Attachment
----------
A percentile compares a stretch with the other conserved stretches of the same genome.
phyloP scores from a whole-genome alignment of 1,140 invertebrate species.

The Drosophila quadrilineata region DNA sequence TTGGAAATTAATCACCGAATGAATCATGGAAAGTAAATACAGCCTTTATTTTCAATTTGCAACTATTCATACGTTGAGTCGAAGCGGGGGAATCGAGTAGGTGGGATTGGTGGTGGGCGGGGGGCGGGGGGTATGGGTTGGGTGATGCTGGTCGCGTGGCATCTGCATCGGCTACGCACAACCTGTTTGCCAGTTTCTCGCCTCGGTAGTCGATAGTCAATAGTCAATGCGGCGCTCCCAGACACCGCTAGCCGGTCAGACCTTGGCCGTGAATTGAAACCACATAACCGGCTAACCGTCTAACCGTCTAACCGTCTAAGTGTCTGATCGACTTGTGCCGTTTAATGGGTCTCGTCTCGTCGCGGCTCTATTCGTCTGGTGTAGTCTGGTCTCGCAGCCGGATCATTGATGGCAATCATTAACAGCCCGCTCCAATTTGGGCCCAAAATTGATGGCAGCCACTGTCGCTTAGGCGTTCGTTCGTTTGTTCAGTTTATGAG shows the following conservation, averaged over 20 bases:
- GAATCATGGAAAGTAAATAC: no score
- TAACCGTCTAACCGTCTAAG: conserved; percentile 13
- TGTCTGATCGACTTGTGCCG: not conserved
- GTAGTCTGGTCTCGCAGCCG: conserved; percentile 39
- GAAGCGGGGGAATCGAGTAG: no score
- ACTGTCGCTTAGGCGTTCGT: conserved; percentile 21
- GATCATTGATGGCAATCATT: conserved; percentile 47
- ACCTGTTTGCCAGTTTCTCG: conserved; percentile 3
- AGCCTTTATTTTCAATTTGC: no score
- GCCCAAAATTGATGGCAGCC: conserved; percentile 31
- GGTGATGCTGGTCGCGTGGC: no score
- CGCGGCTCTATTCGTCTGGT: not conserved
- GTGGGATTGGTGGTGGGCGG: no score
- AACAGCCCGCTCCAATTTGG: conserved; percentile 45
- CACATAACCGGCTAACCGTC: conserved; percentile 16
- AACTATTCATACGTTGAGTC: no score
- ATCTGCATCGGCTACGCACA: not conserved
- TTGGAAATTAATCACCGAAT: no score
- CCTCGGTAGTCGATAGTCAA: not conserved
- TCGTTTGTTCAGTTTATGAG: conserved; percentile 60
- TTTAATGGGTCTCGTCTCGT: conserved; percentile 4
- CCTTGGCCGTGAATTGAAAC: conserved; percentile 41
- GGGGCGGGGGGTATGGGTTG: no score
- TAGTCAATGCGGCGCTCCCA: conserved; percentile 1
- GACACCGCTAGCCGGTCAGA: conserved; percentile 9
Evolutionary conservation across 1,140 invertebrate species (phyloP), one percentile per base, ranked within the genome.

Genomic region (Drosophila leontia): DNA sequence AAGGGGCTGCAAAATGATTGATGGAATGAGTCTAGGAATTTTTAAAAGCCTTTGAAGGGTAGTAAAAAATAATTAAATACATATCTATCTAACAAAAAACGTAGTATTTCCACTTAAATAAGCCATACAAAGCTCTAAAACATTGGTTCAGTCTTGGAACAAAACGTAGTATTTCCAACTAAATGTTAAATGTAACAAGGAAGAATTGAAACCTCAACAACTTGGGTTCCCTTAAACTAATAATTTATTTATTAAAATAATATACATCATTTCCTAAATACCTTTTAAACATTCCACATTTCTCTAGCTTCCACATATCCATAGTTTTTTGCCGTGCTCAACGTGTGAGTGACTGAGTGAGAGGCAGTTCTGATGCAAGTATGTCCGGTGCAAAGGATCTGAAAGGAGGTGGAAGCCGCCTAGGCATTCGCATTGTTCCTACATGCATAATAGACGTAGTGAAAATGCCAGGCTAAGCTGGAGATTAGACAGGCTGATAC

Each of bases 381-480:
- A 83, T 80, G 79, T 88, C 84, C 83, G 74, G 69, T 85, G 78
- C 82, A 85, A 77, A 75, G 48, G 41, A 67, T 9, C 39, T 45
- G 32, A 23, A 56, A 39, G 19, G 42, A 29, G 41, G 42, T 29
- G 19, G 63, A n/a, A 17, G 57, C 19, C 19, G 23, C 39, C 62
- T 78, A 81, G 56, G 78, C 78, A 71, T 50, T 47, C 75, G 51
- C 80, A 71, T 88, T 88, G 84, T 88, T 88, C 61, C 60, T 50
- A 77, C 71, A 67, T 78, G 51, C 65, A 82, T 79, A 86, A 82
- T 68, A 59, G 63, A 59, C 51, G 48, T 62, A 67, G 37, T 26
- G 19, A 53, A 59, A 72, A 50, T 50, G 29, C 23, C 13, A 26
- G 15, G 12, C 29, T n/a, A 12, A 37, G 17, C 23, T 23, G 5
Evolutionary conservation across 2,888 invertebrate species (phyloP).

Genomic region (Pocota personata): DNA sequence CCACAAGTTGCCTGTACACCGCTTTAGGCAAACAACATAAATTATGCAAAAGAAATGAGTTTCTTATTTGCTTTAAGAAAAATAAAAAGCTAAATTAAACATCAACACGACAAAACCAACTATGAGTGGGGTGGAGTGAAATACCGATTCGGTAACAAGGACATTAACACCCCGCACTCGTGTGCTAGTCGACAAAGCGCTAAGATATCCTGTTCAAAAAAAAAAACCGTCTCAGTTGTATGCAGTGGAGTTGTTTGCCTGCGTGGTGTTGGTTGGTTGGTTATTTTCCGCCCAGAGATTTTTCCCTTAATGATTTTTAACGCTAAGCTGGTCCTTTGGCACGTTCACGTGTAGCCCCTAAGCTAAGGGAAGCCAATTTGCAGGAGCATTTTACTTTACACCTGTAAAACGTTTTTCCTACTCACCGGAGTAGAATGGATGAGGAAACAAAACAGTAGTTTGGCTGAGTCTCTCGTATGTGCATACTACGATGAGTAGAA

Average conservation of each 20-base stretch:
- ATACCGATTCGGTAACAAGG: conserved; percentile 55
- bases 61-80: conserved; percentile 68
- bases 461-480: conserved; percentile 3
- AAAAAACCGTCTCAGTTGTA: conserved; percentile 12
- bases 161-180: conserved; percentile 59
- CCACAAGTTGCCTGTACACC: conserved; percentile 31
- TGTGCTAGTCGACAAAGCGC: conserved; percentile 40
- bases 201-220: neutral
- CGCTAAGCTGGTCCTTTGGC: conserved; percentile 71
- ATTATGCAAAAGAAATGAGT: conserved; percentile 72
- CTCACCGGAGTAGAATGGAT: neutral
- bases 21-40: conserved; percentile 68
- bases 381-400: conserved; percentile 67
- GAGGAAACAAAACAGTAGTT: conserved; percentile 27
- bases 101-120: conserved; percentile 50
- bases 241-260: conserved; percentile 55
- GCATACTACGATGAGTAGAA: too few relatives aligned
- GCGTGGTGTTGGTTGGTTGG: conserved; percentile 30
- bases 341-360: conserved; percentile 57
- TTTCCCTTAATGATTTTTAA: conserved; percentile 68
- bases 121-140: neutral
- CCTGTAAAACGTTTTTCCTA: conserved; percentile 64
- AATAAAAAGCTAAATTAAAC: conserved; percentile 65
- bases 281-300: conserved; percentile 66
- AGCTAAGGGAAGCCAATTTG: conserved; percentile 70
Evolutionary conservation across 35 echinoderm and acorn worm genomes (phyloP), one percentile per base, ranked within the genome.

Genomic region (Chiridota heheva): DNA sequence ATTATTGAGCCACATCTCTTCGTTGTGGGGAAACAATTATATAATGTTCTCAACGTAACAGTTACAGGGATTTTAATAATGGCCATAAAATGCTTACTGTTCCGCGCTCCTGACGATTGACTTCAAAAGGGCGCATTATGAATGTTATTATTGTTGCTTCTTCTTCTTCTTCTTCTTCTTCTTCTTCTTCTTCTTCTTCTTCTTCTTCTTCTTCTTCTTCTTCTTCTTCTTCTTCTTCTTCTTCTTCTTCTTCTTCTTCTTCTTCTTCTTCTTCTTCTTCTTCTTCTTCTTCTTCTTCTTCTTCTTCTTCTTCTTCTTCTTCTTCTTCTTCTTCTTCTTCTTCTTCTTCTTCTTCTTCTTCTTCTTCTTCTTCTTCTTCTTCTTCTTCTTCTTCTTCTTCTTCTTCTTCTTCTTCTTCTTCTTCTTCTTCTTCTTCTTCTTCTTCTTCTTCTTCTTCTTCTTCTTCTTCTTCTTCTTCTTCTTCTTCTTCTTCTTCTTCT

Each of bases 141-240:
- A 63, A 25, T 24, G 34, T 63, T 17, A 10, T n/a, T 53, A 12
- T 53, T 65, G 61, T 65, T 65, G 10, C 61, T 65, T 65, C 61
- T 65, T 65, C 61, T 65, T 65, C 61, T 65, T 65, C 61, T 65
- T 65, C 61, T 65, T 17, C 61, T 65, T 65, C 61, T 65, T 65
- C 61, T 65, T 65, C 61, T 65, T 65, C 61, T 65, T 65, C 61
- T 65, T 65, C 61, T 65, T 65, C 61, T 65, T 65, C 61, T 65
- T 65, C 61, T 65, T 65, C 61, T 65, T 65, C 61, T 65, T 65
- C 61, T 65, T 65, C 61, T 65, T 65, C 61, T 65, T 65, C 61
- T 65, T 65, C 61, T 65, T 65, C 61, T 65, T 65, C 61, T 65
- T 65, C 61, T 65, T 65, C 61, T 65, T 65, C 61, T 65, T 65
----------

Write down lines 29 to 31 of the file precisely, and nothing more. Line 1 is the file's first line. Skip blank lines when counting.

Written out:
Evolutionary conservation across 1,140 invertebrate species (phyloP), one percentile per base, ranked within the genome.

Genomic region (Drosophila leontia): DNA sequence AAGGGGCTGCAAAATGATTGATGGAATGAGTCTAGGAATTTTTAAAAGCCTTTGAAGGGTAGTAAAAAATAATTAAATACATATCTATCTAACAAAAAACGTAGTATTTCCACTTAAATAAGCCATACAAAGCTCTAAAACATTGGTTCAGTCTTGGAACAAAACGTAGTATTTCCAACTAAATGTTAAATGTAACAAGGAAGAATTGAAACCTCAACAACTTGGGTTCCCTTAAACTAATAATTTATTTATTAAAATAATATACATCATTTCCTAAATACCTTTTAAACATTCCACATTTCTCTAGCTTCCACATATCCATAGTTTTTTGCCGTGCTCAACGTGTGAGTGACTGAGTGAGAGGCAGTTCTGATGCAAGTATGTCCGGTGCAAAGGATCTGAAAGGAGGTGGAAGCCGCCTAGGCATTCGCATTGTTCCTACATGCATAATAGACGTAGTGAAAATGCCAGGCTAAGCTGGAGATTAGACAGGCTGATAC

Each of bases 381-480: